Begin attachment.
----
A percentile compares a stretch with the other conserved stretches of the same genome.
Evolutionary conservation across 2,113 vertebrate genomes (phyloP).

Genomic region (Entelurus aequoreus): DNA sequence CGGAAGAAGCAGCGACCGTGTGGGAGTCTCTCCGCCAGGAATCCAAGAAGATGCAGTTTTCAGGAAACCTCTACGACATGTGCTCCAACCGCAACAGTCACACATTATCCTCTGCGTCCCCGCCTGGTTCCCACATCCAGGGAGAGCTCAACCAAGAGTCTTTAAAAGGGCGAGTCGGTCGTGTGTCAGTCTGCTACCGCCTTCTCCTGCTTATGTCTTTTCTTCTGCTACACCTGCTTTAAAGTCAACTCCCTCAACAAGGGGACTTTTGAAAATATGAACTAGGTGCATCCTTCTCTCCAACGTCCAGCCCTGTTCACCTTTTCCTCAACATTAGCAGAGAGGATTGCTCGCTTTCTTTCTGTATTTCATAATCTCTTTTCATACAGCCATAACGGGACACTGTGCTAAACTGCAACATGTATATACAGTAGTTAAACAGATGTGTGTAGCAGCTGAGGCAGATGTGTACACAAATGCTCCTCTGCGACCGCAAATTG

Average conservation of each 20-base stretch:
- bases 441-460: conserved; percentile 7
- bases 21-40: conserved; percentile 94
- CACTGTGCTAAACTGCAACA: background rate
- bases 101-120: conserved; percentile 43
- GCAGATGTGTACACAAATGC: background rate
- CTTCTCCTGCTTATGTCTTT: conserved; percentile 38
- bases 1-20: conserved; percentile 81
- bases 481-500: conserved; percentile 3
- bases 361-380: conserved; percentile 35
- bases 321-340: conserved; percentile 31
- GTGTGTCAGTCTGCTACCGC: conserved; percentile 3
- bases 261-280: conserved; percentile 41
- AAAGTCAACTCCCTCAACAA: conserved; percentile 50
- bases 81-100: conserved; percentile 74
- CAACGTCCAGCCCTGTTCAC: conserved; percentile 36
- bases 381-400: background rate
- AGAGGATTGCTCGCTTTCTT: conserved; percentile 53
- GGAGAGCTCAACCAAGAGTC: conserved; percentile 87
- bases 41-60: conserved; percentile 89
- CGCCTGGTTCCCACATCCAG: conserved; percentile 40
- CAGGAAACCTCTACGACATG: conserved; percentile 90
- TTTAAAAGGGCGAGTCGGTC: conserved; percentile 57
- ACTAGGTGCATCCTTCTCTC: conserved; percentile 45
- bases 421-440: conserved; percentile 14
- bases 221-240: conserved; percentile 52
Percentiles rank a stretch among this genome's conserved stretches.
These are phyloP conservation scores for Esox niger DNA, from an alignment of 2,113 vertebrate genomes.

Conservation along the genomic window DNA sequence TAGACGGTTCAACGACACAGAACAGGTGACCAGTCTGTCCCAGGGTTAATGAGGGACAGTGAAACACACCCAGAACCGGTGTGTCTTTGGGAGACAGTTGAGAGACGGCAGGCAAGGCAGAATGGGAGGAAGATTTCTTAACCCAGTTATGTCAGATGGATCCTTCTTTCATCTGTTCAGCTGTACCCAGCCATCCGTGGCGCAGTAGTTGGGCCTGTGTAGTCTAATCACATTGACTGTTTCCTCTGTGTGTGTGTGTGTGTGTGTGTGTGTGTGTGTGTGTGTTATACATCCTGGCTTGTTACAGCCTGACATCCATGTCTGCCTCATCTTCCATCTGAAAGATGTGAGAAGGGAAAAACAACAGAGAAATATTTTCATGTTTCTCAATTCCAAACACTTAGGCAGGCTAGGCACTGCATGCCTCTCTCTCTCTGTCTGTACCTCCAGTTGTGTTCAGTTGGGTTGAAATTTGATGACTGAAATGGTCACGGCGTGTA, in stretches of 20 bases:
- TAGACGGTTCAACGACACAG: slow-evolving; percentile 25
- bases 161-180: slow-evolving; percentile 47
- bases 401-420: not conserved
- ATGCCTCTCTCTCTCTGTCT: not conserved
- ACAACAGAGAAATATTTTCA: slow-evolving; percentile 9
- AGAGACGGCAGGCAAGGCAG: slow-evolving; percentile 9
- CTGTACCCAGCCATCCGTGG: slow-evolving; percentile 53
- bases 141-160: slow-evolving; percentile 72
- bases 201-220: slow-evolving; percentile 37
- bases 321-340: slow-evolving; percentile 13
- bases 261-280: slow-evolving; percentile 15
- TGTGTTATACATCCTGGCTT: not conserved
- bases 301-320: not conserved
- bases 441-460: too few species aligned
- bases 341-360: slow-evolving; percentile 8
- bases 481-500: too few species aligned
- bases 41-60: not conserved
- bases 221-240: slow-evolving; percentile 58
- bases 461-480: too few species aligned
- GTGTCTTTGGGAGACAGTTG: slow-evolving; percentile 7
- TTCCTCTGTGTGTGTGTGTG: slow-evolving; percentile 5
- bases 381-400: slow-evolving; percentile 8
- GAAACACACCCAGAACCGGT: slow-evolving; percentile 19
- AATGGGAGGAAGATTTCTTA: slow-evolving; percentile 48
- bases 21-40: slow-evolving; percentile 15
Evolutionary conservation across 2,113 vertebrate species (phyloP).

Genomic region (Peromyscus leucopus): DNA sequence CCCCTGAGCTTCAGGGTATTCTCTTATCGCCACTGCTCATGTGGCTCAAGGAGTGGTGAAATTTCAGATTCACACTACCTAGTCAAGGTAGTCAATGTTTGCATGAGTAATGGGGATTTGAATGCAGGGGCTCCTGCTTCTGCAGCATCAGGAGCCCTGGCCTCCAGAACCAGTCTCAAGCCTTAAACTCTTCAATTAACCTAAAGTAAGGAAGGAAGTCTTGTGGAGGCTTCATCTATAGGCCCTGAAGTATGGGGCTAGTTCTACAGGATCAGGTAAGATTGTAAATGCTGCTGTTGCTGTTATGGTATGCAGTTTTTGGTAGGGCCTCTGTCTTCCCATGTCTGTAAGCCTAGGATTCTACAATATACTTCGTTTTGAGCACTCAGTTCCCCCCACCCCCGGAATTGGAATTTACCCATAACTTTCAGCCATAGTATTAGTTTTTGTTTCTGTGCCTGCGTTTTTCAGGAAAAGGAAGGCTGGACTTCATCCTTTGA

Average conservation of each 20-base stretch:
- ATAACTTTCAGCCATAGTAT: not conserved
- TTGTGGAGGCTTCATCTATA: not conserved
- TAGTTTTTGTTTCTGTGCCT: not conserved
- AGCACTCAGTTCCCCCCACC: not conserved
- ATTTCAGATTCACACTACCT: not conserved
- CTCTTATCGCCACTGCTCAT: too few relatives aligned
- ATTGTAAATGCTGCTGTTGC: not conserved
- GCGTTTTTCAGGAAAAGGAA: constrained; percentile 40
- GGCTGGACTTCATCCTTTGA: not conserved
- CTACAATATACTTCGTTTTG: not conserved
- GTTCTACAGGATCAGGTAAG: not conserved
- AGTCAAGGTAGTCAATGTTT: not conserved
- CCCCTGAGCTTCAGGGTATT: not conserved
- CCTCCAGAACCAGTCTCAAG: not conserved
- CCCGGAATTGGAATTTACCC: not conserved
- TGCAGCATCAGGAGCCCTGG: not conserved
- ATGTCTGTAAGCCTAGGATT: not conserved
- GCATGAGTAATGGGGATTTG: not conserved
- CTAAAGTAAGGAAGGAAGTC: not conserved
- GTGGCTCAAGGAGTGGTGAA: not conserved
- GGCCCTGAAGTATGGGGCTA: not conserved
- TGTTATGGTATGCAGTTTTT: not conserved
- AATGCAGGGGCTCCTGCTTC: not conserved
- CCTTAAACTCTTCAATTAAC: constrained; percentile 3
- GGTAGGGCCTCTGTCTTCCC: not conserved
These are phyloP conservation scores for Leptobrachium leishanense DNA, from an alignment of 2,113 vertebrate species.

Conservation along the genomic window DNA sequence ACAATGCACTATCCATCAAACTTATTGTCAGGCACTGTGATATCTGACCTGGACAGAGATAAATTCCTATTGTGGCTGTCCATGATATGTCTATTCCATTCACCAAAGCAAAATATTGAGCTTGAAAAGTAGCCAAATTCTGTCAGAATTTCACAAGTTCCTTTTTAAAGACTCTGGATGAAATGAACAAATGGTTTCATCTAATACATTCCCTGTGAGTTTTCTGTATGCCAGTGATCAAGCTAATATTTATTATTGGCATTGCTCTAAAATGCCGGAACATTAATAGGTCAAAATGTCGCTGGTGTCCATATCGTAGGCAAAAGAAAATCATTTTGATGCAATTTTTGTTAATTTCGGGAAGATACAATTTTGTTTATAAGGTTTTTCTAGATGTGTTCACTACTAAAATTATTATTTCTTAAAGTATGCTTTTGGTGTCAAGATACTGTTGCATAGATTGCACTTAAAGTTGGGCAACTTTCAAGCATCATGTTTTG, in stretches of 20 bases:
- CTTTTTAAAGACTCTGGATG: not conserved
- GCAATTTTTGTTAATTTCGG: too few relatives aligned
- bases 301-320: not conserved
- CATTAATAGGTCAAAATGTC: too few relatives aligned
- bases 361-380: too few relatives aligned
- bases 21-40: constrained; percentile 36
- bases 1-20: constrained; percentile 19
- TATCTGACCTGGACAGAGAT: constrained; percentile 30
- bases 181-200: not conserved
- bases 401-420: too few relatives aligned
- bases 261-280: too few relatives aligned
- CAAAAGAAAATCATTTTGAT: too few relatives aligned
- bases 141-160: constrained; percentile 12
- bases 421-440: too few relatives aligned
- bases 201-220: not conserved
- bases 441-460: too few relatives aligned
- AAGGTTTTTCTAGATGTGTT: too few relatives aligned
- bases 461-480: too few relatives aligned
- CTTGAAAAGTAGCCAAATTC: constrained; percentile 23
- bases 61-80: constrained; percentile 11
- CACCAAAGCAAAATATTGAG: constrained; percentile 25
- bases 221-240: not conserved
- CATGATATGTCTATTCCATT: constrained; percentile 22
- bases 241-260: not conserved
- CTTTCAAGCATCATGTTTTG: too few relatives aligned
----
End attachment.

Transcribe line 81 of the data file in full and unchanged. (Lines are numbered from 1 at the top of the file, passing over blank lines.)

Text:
- GGCCCTGAAGTATGGGGCTA: not conserved